Journeys into the Past: New Tevye Tales

Sholem Aleichem’s popular stories of Tevye the Dairyman made the author famous within and putside the Russian Empire.  Published between 1895 and 1916, the stories are mostly known today as the basis for the Broadway musical Fiddler on the Roof.

Here three students from HST 374–Addison Caruso, Tessa Ralinwosky, and Emily Erdmann–“find” lost stories of this beloved character and his daughters.

  1. “The Sabbath”

Found by Addison Caruso

Shabbat Shalom, Reb Shalom Aleichem. It may not be the Shabbos when you are reading it, but it is the Shabbos at my house and I have had an interesting experience that I think you might enjoy. Now, not too many peculiar things happen in the life of Reb Tevye, but this one is as I received a guest and learned a little more about the city life. Maybe you can write me back and tell me if it’s true Reb Aleichem as I’m sure you know your fair share of city dwellers. It also started this Friday night as we were getting ready for the Shabbos. I had just finished getting ready for the meal as the sun was setting that night, as you know Reb Tevye is always ready for the Sabbath and not a minute late, as it says in our Torah, “thou shalt honor the Sabbath and keep it holy” and Reb Tevye isn’t one to go against the will of God.

As I am getting ready and my wife Golde is putting the last preparations on the beautiful meal she prepared, I hear a knock at the door. “Who could be knocking at this time” I thought, as it is written in our Talmud: those who disturb a man’s peace before Shabbat are destined to get as cold of a welcome as our ancestors did in Canaan. This apparently did not trouble my Golde though as she called over to me, “Answer the door Tevye!” Oy, is it my lot in life to live with this, I love my Golde, but isn’t this what I have children for? As I open the door though, I was surprised to see a man in a suit. He looked like a big macher, with a gold pocket watch, nice suit, no beard, and fairly plump as well. “This must be a rich man” I thought. Tevye is not one to be rude to someone though, and I answered the door with a pleasant hello and asked him his business. “Hello” he said, “my name is Meir Bronstein, I am travelling from Kiev on important business, but due to the Sabbath I feel I must stop for the evening, would I be able to join you on this Shabbos meal, you will be compensated.” “Ah yes, as the Migillah says: to travel on the Sabbath is like riding a horse backwards, it works but it’s not quite the same.” “Right, I will not need lodging for the night but as I mentioned earlier could I join you for a meal tonight.” How could I turn this man away, we were once strangers in the land of Egypt, so I invited him in and quickly tied up his horse outside to not miss the Sabbath. I must mention this horse though, you have heard about my house, but this horse, its coat shone like the Tabernacle and it was so large as well. “This is definitely one big macher” I thought.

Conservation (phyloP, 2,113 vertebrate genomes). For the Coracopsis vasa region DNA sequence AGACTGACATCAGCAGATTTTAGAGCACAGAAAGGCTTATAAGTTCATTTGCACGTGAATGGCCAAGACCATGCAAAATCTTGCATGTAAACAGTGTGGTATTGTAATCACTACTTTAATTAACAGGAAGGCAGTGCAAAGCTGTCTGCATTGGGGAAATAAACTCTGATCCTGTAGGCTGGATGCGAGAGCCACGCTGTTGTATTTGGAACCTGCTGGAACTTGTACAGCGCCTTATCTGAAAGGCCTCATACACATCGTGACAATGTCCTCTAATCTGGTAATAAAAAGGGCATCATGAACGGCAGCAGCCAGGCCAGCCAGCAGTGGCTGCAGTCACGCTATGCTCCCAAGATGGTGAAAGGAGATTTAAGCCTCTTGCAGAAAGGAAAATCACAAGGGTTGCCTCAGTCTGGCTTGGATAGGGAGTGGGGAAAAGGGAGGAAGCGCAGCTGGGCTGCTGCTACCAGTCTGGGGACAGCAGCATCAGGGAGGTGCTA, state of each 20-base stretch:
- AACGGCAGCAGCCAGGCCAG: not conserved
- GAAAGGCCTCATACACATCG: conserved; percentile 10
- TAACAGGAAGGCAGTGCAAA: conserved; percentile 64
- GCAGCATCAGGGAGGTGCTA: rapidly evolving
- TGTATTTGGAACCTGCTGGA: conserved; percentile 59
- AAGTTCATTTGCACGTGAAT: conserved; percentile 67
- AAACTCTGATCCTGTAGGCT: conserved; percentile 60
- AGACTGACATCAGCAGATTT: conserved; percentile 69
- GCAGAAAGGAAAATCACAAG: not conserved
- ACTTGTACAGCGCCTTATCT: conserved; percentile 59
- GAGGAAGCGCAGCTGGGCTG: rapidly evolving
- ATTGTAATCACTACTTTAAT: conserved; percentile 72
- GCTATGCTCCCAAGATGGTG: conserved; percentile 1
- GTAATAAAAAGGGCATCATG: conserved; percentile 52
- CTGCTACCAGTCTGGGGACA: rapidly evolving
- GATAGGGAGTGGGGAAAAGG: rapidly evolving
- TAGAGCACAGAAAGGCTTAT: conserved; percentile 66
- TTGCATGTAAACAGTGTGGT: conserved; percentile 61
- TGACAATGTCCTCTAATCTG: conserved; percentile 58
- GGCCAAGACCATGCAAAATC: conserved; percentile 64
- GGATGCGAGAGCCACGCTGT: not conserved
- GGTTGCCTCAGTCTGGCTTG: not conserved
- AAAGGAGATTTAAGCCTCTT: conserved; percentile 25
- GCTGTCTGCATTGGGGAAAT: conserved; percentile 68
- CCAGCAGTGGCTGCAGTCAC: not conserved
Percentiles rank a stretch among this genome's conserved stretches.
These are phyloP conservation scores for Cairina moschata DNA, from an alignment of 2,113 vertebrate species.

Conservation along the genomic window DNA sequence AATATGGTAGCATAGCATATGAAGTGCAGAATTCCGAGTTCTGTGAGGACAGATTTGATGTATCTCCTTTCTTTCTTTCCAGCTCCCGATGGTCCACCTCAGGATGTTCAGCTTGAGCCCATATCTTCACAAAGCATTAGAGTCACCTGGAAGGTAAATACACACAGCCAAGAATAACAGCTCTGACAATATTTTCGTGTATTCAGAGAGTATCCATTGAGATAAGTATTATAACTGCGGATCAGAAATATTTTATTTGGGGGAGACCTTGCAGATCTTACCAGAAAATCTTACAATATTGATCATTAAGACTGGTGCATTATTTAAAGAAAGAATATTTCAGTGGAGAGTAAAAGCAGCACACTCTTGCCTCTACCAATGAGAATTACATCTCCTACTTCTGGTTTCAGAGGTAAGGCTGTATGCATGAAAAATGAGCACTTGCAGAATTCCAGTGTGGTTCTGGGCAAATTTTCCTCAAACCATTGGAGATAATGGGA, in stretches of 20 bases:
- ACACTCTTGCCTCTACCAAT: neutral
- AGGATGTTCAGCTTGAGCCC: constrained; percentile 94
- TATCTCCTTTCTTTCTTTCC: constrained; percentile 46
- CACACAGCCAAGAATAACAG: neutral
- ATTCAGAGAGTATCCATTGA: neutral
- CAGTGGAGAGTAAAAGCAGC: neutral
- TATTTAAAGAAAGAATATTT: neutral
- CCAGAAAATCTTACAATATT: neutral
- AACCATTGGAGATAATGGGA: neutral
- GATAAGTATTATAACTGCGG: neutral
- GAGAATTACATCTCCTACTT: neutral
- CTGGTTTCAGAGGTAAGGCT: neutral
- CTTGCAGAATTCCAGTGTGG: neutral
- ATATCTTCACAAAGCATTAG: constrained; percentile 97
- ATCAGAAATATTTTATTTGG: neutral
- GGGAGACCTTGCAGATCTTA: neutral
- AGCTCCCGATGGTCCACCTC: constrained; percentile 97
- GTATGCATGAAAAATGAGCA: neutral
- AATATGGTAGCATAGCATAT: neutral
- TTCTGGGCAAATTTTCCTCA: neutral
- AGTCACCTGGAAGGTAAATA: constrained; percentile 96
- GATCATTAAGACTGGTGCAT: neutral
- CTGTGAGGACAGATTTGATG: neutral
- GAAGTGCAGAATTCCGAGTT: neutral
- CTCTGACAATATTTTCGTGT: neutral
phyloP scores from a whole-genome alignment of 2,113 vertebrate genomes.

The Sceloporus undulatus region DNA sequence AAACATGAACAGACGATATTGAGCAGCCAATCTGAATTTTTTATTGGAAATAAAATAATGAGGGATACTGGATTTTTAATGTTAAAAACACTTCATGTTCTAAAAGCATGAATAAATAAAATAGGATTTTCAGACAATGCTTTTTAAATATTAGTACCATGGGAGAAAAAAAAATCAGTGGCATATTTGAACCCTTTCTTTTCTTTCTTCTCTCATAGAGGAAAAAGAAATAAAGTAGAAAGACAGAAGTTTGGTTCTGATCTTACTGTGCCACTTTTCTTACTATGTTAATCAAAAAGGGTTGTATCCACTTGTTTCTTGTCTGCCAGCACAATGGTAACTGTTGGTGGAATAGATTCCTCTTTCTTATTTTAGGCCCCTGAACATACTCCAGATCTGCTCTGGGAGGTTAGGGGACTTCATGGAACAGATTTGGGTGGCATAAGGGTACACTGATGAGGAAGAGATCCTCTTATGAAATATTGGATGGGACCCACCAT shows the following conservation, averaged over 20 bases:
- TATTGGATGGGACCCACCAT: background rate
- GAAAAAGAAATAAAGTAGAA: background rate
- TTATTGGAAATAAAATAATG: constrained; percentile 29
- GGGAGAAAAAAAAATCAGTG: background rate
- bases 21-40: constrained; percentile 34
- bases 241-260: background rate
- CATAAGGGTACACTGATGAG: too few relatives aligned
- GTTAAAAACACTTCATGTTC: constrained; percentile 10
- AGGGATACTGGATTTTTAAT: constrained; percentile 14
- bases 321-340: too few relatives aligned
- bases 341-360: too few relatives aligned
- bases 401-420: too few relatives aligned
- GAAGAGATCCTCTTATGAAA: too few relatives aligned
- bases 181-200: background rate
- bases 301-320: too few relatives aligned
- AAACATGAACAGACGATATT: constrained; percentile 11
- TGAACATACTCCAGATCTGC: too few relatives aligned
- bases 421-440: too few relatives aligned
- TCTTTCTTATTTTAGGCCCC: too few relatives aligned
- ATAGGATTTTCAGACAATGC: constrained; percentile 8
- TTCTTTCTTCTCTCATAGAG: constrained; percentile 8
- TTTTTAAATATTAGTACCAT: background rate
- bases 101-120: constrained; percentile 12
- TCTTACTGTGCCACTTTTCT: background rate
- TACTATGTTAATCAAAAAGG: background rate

“Golde!” “Yes” she called. “We are having a guest for dinner.” “What!? A guest? No warning, no nothing! You invite a man off the street for food, we are not a charity house Tevye, we barely have enough as it is.” “Ahhhh” I said, “but he seems to have more than he needs, fix a nice meal for him, and maybe he’ll take care of Tevye and his Golde.” “Oh, alright” she lamented. I often wonder how Adam dealt when he first saw Eve, I’m sure at first he was smitten by her beauty, but then I wonder how long it took for him to try to get some personal space away from her.

As the Shabbos started, my wife lit the candles, beautiful ones passed down from her grandmother Rachel, we said the prayers and began to eat. “So what are you doing in our little village I asked?” “I have business in a few towns over.” “What kind of business?” “In Kiev I am a manager at a big factory there specializing in textiles, we have a potential client I am meeting with tomorrow morning, I thought I could make it to the town today, but alas due to various circumstances I had to depart from Kiev late.” “Ah, as the Talmud says, it’s not about the journey but about the destination.” “Tevye” my wife said, “stop with your storytelling, can’t we just have a Shabbos meal without your constant sayings?” “Alright Golde, I’ll stop, I’ll stop.”

The meal proceeded in silence for a little while as I enjoyed the delicious Challah, gefilte fish, chicken, and soup my wife had prepared. I would like to say to you Reb Aleichem, if you ever find yourself in need of a good Shabbos meal, my wife Golde makes a delicious one. My daughters help out and of course while not exactly rich, I always manage to provide a nice amount of food for the holiest day of the week. This did not escape our guest either as he commented several times on the meal. Anyway…I am sorry to ramble Reb Aleichem, as I know you have more important things than read about the deliciousness of my wife’s cooking. I will proceed to my story.